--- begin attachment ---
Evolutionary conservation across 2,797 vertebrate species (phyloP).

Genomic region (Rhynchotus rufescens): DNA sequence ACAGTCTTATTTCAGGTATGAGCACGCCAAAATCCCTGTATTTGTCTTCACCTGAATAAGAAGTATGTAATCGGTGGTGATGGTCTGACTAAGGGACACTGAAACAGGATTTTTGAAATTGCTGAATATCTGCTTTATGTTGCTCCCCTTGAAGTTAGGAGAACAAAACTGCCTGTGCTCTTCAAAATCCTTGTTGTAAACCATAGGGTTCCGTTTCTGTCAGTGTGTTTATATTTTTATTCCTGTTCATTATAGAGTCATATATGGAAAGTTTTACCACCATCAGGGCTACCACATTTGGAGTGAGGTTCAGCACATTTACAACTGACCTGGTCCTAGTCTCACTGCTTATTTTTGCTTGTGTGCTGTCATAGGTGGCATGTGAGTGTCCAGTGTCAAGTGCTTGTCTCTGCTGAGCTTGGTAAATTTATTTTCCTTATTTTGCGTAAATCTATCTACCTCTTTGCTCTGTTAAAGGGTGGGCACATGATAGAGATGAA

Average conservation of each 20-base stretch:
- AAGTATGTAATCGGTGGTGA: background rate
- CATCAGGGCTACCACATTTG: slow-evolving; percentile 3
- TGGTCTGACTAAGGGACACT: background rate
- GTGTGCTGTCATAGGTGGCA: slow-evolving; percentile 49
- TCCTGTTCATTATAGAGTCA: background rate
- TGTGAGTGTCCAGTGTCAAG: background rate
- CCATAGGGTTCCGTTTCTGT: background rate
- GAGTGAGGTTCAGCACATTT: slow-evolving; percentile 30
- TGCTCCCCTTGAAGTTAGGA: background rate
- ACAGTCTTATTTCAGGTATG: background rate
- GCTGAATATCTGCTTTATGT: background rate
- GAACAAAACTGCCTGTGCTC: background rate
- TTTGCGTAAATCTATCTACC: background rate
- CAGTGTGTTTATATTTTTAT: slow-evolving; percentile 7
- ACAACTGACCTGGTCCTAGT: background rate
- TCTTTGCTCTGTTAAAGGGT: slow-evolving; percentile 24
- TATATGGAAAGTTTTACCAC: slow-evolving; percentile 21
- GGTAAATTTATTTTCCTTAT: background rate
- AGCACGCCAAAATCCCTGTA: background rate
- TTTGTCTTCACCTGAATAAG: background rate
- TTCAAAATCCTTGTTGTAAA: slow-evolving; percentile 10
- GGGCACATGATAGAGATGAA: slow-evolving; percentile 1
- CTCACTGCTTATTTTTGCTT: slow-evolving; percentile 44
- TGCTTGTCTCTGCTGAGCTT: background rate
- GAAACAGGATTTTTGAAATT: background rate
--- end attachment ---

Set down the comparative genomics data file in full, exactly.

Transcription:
Evolutionary conservation across 2,797 vertebrate species (phyloP).

Genomic region (Rhynchotus rufescens): DNA sequence ACAGTCTTATTTCAGGTATGAGCACGCCAAAATCCCTGTATTTGTCTTCACCTGAATAAGAAGTATGTAATCGGTGGTGATGGTCTGACTAAGGGACACTGAAACAGGATTTTTGAAATTGCTGAATATCTGCTTTATGTTGCTCCCCTTGAAGTTAGGAGAACAAAACTGCCTGTGCTCTTCAAAATCCTTGTTGTAAACCATAGGGTTCCGTTTCTGTCAGTGTGTTTATATTTTTATTCCTGTTCATTATAGAGTCATATATGGAAAGTTTTACCACCATCAGGGCTACCACATTTGGAGTGAGGTTCAGCACATTTACAACTGACCTGGTCCTAGTCTCACTGCTTATTTTTGCTTGTGTGCTGTCATAGGTGGCATGTGAGTGTCCAGTGTCAAGTGCTTGTCTCTGCTGAGCTTGGTAAATTTATTTTCCTTATTTTGCGTAAATCTATCTACCTCTTTGCTCTGTTAAAGGGTGGGCACATGATAGAGATGAA

Average conservation of each 20-base stretch:
- AAGTATGTAATCGGTGGTGA: background rate
- CATCAGGGCTACCACATTTG: slow-evolving; percentile 3
- TGGTCTGACTAAGGGACACT: background rate
- GTGTGCTGTCATAGGTGGCA: slow-evolving; percentile 49
- TCCTGTTCATTATAGAGTCA: background rate
- TGTGAGTGTCCAGTGTCAAG: background rate
- CCATAGGGTTCCGTTTCTGT: background rate
- GAGTGAGGTTCAGCACATTT: slow-evolving; percentile 30
- TGCTCCCCTTGAAGTTAGGA: background rate
- ACAGTCTTATTTCAGGTATG: background rate
- GCTGAATATCTGCTTTATGT: background rate
- GAACAAAACTGCCTGTGCTC: background rate
- TTTGCGTAAATCTATCTACC: background rate
- CAGTGTGTTTATATTTTTAT: slow-evolving; percentile 7
- ACAACTGACCTGGTCCTAGT: background rate
- TCTTTGCTCTGTTAAAGGGT: slow-evolving; percentile 24
- TATATGGAAAGTTTTACCAC: slow-evolving; percentile 21
- GGTAAATTTATTTTCCTTAT: background rate
- AGCACGCCAAAATCCCTGTA: background rate
- TTTGTCTTCACCTGAATAAG: background rate
- TTCAAAATCCTTGTTGTAAA: slow-evolving; percentile 10
- GGGCACATGATAGAGATGAA: slow-evolving; percentile 1
- CTCACTGCTTATTTTTGCTT: slow-evolving; percentile 44
- TGCTTGTCTCTGCTGAGCTT: background rate
- GAAACAGGATTTTTGAAATT: background rate